Thursday, November 18, 2021

Breakthrough in Fight on Tick-Borne CCHF Virus is Latest Use of New Strategy Against Diseases

A 3D atomic map, or structure, of the Gc protein (red and yellow)
bound to two antibodies (green, blue and white) produced by a recovered patient.
The Gc protein is a key molecule on the surface of the
CCHF virus enabling it to infect cells.
Credit: Akaash Mishra/University of Texas at Austin
Using the same approach they recently used to create effective vaccine candidates against COVID-19 and respiratory syncytial virus (RSV), scientists are tackling another virus: the tick-borne Crimean-Congo hemorrhagic fever (CCHF). It causes death in up to 40% of cases, and the World Health Organization identified the disease as one of its top priorities for research and development. The results appear today in the journal Science.

Using what scientists refer to as structural virology, a research consortium called Prometheus reconstructed the first 3D atomic-scale maps, or structures, of an infection-causing part of the virus that allows it to infect host cells. The team also determined how two neutralizing antibodies, fished from recovered patients, disrupt the virus’s ability to infect a cell, which together with the structural information, offers insights for developing therapeutics against the virus.

The research echoes a key approach that scientists, including The University of Texas at Austin’s Jason McLellan, have used in recent years to fight COVID-19 and RSV, signaling the emerging prominence of structural virology—the use of exquisitely detailed imaging of viral components to find their weaknesses—in preventing pandemics and curbing infectious disease.

Researchers study the link between vitamin D and inflammation

Majid Kazemian and a team of scientists have discovered
that a form of vitamin D (not the over-the-counter pills) could help combat
the inflammation in cells of people with severe cases of COVID-19.
Image Credit: Purdue University /Rebecca McElhoe.
Scientists recently gained insights into how vitamin D functions to reduce inflammation caused by immune cells that might be relevant to the responses during severe COVID-19. In a study jointly published by Purdue University and the National Institutes of Health, scientists do just that.

Majid Kazemian, assistant professor in the departments of Computer Science and Biochemistry at Purdue University, was co-lead author of the highly collaborative study, along with Dr. Behdad Afzali, chief of the Immunoregulation Section of the National Institutes of Health’s National Institute of Diabetes and Digestive and Kidney Diseases.

“Our work demonstrates a mechanism by which vitamin D reduces inflammation caused by T cells. These are important cells of the immune system and implicated as part of the immune response to the infection causing COVID-19. Further research, especially clinical trials, and testing in patients, are necessary before this can be adopted as a treatment option.” Kazemian said. “We do not recommend the use of normal vitamin D off the shelf at the pharmacy. No one should be taking more than the recommended doses of vitamin D in an attempt to prevent or combat COVID infections.”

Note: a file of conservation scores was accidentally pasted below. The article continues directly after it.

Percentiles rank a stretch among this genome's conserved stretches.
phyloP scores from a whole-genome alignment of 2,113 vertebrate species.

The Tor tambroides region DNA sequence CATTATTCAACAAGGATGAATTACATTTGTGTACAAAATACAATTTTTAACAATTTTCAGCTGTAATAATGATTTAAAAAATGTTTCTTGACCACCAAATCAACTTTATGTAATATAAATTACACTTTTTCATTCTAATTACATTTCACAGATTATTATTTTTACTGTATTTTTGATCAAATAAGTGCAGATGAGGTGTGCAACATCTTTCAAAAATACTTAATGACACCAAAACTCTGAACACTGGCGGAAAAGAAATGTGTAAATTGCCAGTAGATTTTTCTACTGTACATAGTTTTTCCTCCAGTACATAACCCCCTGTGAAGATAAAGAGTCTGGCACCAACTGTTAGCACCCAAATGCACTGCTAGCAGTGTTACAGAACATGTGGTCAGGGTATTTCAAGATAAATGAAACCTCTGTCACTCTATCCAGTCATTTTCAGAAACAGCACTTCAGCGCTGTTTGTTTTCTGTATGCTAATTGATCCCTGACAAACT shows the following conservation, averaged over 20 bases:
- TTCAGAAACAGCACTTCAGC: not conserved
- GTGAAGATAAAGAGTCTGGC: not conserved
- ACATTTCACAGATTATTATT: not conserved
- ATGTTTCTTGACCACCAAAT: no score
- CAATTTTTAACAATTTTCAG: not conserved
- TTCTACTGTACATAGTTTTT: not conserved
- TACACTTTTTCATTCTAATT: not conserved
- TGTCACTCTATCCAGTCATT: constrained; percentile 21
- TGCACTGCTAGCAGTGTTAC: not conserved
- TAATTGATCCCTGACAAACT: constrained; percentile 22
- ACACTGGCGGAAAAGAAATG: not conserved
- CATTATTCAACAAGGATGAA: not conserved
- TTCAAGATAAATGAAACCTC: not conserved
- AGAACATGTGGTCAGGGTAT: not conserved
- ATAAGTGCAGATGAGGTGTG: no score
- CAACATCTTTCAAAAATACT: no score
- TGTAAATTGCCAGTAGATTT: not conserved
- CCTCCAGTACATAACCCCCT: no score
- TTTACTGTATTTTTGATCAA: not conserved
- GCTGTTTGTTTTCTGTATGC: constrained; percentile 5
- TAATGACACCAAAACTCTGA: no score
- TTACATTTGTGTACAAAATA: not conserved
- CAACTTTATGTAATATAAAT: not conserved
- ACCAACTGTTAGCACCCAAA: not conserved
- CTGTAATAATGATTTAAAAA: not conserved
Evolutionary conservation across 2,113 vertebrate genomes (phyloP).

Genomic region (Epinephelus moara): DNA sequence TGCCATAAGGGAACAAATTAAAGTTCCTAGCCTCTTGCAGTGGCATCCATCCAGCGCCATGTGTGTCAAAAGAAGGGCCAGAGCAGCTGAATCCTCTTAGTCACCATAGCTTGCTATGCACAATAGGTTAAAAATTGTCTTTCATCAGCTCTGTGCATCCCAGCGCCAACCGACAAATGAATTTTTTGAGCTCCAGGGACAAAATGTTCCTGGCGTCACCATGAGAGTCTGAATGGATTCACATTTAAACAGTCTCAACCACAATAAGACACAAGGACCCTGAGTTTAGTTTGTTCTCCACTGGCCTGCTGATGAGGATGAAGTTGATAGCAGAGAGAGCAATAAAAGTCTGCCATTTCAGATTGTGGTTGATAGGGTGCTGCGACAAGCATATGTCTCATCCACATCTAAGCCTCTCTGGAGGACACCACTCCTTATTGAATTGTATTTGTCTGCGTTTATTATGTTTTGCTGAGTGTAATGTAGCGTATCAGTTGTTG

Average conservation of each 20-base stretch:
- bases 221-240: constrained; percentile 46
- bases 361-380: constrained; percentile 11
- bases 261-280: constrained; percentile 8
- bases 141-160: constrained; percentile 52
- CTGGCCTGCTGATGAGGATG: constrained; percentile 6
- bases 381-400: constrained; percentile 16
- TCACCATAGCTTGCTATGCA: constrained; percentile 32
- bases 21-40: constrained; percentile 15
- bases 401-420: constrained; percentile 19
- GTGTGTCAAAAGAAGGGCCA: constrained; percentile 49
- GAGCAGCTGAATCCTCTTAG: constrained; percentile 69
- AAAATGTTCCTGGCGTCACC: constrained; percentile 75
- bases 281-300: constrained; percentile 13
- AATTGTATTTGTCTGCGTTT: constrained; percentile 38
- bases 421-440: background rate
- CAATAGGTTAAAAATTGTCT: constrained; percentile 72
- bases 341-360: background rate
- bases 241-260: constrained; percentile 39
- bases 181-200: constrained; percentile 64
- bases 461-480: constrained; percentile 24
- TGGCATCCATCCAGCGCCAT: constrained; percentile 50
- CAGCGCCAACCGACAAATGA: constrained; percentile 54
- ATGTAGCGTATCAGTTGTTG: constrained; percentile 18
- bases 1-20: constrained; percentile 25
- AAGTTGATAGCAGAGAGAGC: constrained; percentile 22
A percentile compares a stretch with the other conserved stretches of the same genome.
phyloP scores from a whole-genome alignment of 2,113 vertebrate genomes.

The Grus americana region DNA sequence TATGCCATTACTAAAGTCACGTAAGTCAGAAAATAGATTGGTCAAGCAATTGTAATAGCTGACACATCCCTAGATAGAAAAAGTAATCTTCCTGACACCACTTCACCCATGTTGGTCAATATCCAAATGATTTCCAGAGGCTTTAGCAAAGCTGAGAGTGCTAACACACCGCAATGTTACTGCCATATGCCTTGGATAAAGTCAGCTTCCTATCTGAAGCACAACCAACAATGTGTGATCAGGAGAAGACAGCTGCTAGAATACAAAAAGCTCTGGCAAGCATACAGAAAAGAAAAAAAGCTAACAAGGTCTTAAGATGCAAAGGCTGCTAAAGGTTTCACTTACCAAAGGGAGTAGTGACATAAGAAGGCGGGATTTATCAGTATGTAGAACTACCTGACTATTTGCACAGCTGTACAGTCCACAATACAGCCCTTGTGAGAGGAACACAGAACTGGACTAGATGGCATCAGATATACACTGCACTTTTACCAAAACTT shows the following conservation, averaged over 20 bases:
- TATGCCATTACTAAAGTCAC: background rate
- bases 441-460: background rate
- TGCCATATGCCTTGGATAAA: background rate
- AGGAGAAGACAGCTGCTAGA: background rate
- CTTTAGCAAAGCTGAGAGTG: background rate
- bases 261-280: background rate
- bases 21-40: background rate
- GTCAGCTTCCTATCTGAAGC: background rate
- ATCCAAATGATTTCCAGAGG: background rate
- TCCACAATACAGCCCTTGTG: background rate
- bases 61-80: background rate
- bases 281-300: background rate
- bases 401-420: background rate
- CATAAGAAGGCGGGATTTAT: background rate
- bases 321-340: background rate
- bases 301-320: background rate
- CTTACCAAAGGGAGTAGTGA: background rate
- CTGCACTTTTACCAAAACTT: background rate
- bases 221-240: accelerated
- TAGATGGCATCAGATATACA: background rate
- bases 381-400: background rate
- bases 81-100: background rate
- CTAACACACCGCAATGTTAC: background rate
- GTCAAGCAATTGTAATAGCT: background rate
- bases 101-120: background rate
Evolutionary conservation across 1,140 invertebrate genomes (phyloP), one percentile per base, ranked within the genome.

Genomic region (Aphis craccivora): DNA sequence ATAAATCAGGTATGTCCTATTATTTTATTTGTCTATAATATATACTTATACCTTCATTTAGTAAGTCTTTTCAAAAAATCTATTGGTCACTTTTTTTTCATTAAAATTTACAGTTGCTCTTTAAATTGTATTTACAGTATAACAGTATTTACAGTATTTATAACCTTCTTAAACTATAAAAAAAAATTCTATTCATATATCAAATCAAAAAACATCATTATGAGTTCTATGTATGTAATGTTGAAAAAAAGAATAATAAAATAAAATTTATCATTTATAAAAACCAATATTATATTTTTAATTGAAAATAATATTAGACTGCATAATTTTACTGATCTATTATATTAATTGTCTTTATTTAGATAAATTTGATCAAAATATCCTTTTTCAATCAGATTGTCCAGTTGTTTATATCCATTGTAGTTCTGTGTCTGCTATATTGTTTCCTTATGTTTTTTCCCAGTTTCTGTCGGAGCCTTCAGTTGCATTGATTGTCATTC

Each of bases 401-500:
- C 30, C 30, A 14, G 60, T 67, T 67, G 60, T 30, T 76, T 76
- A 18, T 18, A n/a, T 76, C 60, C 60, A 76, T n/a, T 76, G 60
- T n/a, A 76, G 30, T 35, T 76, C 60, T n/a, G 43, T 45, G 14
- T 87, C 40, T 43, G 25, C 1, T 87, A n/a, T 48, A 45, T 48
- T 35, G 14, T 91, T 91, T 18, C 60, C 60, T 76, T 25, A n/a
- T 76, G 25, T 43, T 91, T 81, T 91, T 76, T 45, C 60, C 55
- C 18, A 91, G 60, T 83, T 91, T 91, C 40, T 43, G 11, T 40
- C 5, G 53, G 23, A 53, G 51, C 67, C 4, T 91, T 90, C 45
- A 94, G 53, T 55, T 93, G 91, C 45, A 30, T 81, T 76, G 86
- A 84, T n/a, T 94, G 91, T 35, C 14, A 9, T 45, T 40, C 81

Previously hidden environmental impact of bursting bubbles exposed in new study

In a new study, mechanical science and engineering professor Jie Feng, left, graduate student Zhengyu Yang and postdoctoral researcher Bingqiang Ji used high-speed photography to demonstrate the mechanism that allows bursting bubbles to transport organic material, such as contaminants and microbes, into the atmosphere. 
Photo Credit: by Fred Zwicky

Bubbles are common in nature and can form when ocean waves break and when raindrops impact surfaces. When bubbles burst, they send tiny jets of water and other materials into the air. A new study from the University of Illinois Urbana-Champaign examines how the interplay between bubble surfaces and water that contains organic materials contributes to the transport of aerosolized organic materials – some of which are linked to the spread of disease or contamination – into the atmosphere.

The study, led by mechanical science and engineering professor Jie Feng with postdoctoral researcher Bingqiang Ji and graduate student Zhengyu Yang, demonstrates a distinct transport mechanism occurring at the interface of bursting bubbles and the air. The study results are published in the journal Nature Communications.

“We are all familiar with how we can smell beer when it is placed in front of us,” Feng said. “The bursting bubbles in the foam send droplets of aerosolized liquid into the air. We then inhale those tiny droplets, activating our smell senses – this is the phenomenon we are examining in this study.”

Researchers develop wearable pollution-measuring technology

Shown here under the microscope is some of Mason’s past work,
tiny electronics and channels for fluids will be at the heart of the team’s sensing devices.
Image credit: Matt Davenport